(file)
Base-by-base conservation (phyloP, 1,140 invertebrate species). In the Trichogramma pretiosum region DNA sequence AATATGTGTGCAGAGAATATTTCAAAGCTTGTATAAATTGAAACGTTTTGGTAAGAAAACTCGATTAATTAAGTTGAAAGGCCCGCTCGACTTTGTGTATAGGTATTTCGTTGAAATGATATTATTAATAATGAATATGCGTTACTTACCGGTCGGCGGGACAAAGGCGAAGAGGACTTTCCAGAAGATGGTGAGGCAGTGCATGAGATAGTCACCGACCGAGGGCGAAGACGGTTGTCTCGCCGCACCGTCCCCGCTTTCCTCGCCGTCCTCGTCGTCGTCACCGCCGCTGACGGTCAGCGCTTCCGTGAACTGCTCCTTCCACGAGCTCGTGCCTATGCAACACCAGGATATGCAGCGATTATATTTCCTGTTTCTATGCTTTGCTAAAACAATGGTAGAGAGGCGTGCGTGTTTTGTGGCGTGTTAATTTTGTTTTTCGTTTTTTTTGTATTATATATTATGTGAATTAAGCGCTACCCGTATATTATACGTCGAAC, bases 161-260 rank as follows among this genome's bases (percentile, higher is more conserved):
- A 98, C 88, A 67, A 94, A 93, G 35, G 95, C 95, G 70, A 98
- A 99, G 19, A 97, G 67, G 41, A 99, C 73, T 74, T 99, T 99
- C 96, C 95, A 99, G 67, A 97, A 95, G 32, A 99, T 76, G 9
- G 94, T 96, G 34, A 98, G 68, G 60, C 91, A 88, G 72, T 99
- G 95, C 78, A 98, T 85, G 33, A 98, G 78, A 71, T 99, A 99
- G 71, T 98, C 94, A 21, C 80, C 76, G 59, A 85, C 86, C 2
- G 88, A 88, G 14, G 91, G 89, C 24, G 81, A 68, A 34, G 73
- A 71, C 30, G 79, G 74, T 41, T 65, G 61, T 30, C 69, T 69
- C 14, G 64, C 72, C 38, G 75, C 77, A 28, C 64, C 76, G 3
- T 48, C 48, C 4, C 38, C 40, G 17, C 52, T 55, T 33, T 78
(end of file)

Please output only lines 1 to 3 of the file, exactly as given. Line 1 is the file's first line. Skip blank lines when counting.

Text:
Base-by-base conservation (phyloP, 1,140 invertebrate species). In the Trichogramma pretiosum region DNA sequence AATATGTGTGCAGAGAATATTTCAAAGCTTGTATAAATTGAAACGTTTTGGTAAGAAAACTCGATTAATTAAGTTGAAAGGCCCGCTCGACTTTGTGTATAGGTATTTCGTTGAAATGATATTATTAATAATGAATATGCGTTACTTACCGGTCGGCGGGACAAAGGCGAAGAGGACTTTCCAGAAGATGGTGAGGCAGTGCATGAGATAGTCACCGACCGAGGGCGAAGACGGTTGTCTCGCCGCACCGTCCCCGCTTTCCTCGCCGTCCTCGTCGTCGTCACCGCCGCTGACGGTCAGCGCTTCCGTGAACTGCTCCTTCCACGAGCTCGTGCCTATGCAACACCAGGATATGCAGCGATTATATTTCCTGTTTCTATGCTTTGCTAAAACAATGGTAGAGAGGCGTGCGTGTTTTGTGGCGTGTTAATTTTGTTTTTCGTTTTTTTTGTATTATATATTATGTGAATTAAGCGCTACCCGTATATTATACGTCGAAC, bases 161-260 rank as follows among this genome's bases (percentile, higher is more conserved):
- A 98, C 88, A 67, A 94, A 93, G 35, G 95, C 95, G 70, A 98
- A 99, G 19, A 97, G 67, G 41, A 99, C 73, T 74, T 99, T 99